What are some of the key challenges that impede immigration practices in the U.S.?
As noted above, some of the current challenges to the practice of immigration law are lack of predictability in timing or process, backlogs in visa processing created due to consular closures and limited operations during the pandemic, and restrictions imposed on entry to the U.S. during the pandemic. Businesses have faced numerous unprecedented challenges to obtain visas and entry to the U.S., as well as significant delays in applications submitted to USCIS.
What this means is that immigration lawyers have been tasked to the limit of finding creative strategies and solutions in this ever-changing landscape. Effective representation requires up to the minute focus on policy and practical changes on the ground. In addition, the attorney must divine a path among conflicting agency rules and procedure of the Department of State, U.S. Customs and Border Protection, and USCIS. As to worksite enforcement and Form I-9 audits, companies have benefitted from some flexible policies due to the pandemic, but the follow-up required post the termination of these flexible policies has presented an abundance of process dilemmas and deadlines for employers.
What are some of the factors that differentiate Dickinson Wright from its competitors?
The Immigration Group at Dickinson Wright is a part of the firm allowing a comprehensive approach to immigration challenges due to the firm's numerous practice areas that complement international client demands. The senior attorneys within the group show a track record of creating a proactive long-term service partnership with their clients. During unprecedented times, we offer a rare combination of talent and experience to determine effective strategies and solutions. Our strategies benefit from a multitude of international and business practice areas within the firm.
We also have various technologies we use to tailor a support team and process to each client. Our proprietary share vision pages give clients access to updates on immigration law and policies as well as links to recordings and charts on a variety of immigration-related strategies and processes. This approach helps them gain access to more reliable information directly from authorities rather than scrolling through hundreds of web pages.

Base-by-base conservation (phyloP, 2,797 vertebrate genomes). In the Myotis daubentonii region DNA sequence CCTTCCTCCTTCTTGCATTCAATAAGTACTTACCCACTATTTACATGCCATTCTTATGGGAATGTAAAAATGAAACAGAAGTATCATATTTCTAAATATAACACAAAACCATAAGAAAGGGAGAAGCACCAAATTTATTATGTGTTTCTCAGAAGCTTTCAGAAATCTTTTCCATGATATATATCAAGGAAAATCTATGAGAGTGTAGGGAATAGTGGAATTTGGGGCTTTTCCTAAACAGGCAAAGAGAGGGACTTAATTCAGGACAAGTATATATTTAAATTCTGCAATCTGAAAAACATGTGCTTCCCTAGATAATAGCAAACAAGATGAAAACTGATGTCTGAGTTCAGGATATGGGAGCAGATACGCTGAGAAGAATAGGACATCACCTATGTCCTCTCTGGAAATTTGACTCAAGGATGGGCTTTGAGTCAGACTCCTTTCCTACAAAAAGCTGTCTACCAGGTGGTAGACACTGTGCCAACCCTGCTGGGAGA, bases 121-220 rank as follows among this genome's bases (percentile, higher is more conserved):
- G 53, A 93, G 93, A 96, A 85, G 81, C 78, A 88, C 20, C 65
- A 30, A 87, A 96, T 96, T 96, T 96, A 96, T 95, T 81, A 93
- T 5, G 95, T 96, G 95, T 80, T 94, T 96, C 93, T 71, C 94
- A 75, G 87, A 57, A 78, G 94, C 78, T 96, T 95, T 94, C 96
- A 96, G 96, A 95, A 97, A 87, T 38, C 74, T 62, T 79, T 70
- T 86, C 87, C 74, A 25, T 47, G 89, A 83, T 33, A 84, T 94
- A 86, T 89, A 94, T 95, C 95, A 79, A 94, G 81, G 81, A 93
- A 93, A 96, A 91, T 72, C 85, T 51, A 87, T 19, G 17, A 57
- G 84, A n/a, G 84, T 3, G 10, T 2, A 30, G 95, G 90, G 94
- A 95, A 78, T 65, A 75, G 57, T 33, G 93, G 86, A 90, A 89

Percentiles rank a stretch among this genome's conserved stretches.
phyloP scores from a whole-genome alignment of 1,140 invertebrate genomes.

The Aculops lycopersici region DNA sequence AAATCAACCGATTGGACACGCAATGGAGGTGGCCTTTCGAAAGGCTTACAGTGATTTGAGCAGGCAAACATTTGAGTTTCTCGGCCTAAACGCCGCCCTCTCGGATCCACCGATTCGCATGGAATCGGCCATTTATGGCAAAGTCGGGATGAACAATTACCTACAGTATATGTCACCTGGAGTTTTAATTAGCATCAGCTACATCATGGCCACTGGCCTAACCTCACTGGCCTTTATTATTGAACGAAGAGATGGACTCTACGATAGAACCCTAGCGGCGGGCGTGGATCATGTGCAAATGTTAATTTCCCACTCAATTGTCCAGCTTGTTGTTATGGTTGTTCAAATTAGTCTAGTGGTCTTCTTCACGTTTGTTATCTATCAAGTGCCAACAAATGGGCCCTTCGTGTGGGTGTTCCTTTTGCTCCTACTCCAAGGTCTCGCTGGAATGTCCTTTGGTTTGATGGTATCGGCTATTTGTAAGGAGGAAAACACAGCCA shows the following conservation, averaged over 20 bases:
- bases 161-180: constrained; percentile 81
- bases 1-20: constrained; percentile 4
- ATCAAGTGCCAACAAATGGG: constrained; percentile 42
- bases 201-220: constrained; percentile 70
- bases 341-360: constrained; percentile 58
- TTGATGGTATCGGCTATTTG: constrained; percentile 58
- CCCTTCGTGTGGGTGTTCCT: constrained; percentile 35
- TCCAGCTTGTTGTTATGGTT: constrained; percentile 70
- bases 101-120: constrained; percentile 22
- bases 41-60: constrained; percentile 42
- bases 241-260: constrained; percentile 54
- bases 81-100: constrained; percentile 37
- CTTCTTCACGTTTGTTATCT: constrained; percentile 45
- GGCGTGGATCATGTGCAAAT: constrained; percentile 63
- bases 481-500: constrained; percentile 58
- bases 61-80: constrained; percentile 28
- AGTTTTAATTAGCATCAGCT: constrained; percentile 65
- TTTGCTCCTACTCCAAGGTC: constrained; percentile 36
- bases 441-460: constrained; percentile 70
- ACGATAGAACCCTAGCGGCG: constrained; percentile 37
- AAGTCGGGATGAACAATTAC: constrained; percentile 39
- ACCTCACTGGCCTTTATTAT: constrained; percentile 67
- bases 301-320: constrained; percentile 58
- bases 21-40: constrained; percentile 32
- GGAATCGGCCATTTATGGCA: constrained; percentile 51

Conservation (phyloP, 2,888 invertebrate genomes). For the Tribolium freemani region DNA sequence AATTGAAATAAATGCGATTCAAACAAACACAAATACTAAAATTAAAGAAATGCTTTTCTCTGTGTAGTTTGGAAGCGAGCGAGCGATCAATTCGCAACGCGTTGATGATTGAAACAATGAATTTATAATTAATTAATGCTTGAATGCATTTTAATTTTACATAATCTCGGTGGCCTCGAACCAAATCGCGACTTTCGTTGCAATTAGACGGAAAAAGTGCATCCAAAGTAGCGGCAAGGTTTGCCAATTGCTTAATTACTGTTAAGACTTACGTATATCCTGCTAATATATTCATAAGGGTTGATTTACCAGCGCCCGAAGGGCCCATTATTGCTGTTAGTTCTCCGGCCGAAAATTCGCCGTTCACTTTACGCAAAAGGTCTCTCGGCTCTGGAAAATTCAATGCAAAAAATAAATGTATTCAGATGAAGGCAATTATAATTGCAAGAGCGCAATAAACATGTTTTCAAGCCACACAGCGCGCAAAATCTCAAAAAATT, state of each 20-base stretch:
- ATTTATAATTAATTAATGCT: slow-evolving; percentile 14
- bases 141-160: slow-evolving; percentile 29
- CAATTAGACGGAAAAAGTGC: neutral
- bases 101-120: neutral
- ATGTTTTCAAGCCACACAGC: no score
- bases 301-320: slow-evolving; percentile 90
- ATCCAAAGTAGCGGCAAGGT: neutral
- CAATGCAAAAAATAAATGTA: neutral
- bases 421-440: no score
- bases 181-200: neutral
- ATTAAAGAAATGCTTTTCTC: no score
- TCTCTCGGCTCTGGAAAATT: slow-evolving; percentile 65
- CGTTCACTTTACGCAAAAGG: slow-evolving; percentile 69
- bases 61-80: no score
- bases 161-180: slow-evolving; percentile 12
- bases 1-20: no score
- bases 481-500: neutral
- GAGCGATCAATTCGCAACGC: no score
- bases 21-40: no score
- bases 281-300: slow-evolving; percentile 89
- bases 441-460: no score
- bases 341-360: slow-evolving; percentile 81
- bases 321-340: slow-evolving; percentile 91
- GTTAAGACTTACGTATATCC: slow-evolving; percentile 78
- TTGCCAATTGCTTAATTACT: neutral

In a nutshell, we are proactive, flexible, and agile to align with a fluid environment that benefits our clients. For example, due to changing presidential proclamations resulting from COVID-19, we have transitioned clients to several different nonimmigrant options to reduce complications and delays. In addition, we have prepared employer policy guidance to address pandemic-based flexibilities and updated clients via blog posts on issues of concern, and have created employee rolling FAQS for continuing challenges.
How does the future look for Dickinson Wright?
Immigration services are just the tip of the iceberg. Our service portfolio includes several other areas such as administrative and regulatory, banking and finance, government contracts, intellectual property, and securities, to name a few. We also have a group that focuses on white-collar crime, enforcement, and security, which, in turn, helps in providing more comprehensive solutions to immigration challenges.
Moving ahead, our primary goal is to serve as a trusted advisor for our clients and establish long-term relationships with them. Unlike many of our competitors, we treat our clients as business partners and tailor strategies and solutions to their specific preferences. We know one size does not fit all. We are also constantly monitoring policy changes and aligning our strategies effectively and timely with those shifts to serve our clients better. As a customer-first company, we keep our clients' needs at the forefront and continuously augment our capabilities to provide the best possible results for them.